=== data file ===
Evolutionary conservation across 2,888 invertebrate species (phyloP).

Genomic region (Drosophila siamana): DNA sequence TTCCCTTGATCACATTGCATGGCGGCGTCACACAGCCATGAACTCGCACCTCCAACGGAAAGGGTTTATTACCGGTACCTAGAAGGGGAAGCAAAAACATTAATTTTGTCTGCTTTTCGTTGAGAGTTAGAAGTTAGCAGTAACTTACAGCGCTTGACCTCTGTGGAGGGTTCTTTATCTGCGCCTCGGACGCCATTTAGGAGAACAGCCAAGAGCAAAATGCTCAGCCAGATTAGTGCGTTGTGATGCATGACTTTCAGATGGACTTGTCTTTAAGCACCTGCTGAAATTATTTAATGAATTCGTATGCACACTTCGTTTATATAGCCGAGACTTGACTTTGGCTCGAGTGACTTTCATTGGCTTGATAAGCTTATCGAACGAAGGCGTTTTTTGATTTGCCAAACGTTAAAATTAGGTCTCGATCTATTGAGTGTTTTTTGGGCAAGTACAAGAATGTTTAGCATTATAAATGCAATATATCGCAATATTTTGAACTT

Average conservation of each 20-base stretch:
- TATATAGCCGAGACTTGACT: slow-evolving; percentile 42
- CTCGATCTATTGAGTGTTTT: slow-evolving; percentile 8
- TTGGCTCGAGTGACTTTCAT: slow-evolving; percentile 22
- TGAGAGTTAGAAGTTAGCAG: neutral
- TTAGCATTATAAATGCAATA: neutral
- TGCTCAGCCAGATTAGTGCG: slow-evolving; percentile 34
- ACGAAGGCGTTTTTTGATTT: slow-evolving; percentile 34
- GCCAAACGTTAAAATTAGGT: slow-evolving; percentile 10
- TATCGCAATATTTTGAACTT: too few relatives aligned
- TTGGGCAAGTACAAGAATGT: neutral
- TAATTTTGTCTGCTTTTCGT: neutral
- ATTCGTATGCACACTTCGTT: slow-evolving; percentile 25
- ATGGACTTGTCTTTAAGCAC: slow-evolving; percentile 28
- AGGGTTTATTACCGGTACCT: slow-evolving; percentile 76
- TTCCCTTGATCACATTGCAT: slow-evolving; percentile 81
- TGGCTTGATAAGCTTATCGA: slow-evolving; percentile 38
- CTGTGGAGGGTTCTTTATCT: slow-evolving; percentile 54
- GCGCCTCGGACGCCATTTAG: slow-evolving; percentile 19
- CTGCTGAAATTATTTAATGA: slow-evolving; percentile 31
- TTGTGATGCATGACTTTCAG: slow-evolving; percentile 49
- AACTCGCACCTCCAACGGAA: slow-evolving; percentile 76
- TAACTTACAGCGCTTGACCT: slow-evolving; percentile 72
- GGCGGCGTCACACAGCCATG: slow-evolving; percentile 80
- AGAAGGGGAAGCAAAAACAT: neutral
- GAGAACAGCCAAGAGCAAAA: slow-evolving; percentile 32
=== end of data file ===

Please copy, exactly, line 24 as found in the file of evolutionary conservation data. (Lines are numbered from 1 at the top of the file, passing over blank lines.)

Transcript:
- AACTCGCACCTCCAACGGAA: slow-evolving; percentile 76